The wildest violin recital of our times

From the Lebrecht Album of the Week:

…. Only Patricia Kopatchinskaya would have made these connections, and no other violinist could bring them to life with such wildfire exuberance, verging on madcap abandon. The Russian pianist Polina Leschenko, rather than offering a steadying hand with big, bold chords, is a subtle provocateur, forever daring barefoot Pat Kop to do something really wicked….

Read on here.


Watch sample here:

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  • I’m sorry, but I found her album to be unforgivable. Outside of the freak show presentation style she’s known for, I have no idea what attracts people to her. It certainly can’t be her playing. Just because you has some “wicked” idea, doesn’t mean you should act upon it. Case in point from this fellow:

  • The clownish emoting is boring and tiresome. I still find the aural experience of music far more interesting. Perhaps she can claim that audience members get the value of two tickets for the price of one: dance recital AND music recital.

  • I greatly admire her musicianship and her adventuresome spirit. I love her Bartok, Ligeti, and Eotvos disc, and her Stravinsky and Prokofiev one is equally great. She seems to live the music she plays, and some people are uncomfortable with that.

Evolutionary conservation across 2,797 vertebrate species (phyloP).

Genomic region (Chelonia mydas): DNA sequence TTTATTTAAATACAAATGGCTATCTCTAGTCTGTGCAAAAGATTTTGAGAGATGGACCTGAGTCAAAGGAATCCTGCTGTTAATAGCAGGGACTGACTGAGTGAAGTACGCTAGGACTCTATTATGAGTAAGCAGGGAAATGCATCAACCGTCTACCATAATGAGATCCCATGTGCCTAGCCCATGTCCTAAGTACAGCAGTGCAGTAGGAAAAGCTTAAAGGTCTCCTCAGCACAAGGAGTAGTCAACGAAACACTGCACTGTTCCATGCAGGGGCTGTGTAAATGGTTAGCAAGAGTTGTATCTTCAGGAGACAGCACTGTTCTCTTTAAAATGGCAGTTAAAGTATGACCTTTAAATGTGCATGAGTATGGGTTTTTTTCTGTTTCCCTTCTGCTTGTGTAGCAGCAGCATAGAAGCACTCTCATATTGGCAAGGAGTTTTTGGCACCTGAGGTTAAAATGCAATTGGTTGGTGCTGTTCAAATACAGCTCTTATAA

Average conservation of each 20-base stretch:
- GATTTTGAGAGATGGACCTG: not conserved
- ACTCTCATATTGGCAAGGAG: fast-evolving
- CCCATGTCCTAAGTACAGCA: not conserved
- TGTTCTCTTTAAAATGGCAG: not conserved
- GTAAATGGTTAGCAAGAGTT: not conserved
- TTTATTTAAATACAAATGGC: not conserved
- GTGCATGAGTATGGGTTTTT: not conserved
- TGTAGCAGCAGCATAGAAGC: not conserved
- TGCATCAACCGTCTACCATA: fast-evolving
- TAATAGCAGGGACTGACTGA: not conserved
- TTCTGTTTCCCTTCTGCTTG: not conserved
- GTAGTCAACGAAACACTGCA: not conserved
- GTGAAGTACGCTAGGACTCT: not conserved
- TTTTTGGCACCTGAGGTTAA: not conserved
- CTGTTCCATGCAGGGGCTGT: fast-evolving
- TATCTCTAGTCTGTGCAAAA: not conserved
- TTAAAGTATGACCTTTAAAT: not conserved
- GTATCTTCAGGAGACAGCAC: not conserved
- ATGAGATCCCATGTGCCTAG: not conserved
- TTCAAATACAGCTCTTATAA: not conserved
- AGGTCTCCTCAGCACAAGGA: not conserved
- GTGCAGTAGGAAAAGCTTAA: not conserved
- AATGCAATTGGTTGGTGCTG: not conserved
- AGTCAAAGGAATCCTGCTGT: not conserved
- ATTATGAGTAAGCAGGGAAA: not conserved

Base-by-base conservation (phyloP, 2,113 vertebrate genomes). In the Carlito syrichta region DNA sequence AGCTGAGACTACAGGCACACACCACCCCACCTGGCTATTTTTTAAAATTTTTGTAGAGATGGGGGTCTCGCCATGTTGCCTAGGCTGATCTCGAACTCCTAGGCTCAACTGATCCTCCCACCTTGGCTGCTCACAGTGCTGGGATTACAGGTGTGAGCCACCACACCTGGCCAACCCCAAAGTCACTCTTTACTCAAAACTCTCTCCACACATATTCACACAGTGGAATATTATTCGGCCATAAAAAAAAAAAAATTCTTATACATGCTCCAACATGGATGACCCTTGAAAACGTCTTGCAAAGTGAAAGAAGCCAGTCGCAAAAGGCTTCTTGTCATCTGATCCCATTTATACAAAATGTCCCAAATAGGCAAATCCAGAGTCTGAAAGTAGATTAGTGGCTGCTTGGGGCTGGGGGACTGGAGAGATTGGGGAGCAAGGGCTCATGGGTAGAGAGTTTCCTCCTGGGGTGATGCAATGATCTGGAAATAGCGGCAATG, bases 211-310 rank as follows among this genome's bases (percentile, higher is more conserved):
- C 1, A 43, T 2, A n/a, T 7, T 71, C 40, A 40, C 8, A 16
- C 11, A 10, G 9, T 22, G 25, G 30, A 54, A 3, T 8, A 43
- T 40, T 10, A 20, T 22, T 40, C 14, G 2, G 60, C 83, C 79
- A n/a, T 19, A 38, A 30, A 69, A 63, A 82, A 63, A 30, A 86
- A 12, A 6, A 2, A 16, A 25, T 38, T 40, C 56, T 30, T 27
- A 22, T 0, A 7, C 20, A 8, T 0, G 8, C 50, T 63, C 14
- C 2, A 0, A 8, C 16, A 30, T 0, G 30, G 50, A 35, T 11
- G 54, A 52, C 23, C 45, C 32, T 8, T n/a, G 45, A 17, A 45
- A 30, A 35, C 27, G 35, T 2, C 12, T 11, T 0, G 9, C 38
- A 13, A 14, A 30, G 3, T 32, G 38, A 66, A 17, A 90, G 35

• The music I heard from her she didn‘t live it, she killed it. She narcisstically posessed it, abused it and strangled it.
      When one closes the eyes, trying to ignore her visual ticks, there is not much music left. She seems to have the idea to impress visually. More like an expressive dancer with a violin.
      She is very capable on the violin, no doubt. But I‘m not sure she enjoys listening to herself.

      • I do not see her when I listen to a c.d. and yet find a lot of music in the recordings I mentioned. Yes, she can be distracting when one sees her play, but one should not judge her music making on those grounds.

    • You probably mean Pierrot Lunaire, but, even though its vocal part is usually performed by a soprano, the voice type is not specified by the composer because there is no real “singing” in its traditional sense there – “Sprechstimme” only.

      • “Sprechgesang” – more precisely – as in Gurrelieder. While Schönberg asked for rhythmical precision and correct intonation it should never remind of singing.

        • If Wikipedia (see and, which repeatedly states that Sprechstimme is a more appropriate term for Pierrot Lunaire’s vocal part, is not a sufficiently authoritative source for you, then take a look at Britannica which also agrees that Sprechstimme is a correct term for that piece and says the following verbatim:
          “Sprechstimme, (German: “speech-voice”), in music, a cross between speaking and singing in which the tone quality of speech is heightened and lowered in pitch along melodic contours indicated in the musical notation. Sprechstimme is frequently used in 20th-century music. Its introduction is especially associated with the composer Arnold Schoenberg, who first used it in his Pierrot Lunaire (1912)”.

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